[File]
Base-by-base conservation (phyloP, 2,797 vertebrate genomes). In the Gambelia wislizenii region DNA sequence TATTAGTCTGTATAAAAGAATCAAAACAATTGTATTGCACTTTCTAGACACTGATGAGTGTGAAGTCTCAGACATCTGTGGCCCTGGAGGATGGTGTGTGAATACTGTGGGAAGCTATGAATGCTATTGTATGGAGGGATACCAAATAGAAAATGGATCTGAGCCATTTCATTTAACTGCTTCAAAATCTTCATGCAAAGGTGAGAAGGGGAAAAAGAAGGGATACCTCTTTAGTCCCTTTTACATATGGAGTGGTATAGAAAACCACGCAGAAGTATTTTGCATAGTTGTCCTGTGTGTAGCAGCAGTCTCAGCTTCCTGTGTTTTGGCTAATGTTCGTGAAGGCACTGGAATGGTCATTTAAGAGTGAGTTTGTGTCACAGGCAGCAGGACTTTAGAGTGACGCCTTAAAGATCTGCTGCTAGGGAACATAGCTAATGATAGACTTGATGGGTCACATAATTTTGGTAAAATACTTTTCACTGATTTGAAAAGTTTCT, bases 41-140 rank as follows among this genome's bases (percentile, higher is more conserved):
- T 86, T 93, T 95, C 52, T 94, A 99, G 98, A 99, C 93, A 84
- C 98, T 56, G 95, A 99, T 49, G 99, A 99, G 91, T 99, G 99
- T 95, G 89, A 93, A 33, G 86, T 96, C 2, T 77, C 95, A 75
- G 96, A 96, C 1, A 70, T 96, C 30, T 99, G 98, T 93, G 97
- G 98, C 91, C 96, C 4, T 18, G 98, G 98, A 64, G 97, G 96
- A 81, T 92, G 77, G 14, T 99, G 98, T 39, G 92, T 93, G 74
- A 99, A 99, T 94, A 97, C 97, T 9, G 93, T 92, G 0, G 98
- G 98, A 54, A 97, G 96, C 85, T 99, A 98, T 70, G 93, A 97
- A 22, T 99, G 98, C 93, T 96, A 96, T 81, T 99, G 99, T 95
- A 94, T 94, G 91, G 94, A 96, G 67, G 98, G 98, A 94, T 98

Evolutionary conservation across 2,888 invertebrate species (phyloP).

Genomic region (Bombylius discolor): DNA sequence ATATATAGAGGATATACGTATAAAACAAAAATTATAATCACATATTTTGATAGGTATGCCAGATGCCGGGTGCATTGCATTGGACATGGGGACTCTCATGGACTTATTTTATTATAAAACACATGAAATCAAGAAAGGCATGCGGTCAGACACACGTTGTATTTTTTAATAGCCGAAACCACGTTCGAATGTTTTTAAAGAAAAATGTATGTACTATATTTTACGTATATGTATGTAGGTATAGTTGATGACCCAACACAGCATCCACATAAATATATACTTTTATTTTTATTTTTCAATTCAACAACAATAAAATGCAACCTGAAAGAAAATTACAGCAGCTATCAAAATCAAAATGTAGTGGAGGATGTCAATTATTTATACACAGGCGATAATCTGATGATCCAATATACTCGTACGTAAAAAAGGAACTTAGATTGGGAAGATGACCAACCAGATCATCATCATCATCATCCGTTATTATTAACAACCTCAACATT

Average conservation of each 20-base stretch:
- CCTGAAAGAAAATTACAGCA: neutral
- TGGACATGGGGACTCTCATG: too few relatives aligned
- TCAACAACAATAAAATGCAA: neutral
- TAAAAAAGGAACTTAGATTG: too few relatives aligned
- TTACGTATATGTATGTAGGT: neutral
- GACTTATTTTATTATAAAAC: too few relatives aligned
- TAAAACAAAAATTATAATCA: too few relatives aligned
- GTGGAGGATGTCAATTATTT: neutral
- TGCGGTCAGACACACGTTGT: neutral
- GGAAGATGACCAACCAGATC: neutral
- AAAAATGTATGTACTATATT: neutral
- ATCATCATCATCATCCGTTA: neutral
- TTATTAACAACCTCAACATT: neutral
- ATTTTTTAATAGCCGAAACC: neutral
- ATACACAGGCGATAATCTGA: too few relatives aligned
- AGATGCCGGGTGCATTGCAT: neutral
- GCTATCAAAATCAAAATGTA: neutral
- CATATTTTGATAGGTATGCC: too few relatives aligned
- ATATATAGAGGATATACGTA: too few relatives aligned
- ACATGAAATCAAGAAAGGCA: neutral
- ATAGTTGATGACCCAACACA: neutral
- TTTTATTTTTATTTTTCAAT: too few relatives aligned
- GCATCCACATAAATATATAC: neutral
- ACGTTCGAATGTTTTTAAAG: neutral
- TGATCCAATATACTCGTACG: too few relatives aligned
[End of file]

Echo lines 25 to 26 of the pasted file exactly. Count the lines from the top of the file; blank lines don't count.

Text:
- AAAAATGTATGTACTATATT: neutral
- ATCATCATCATCATCCGTTA: neutral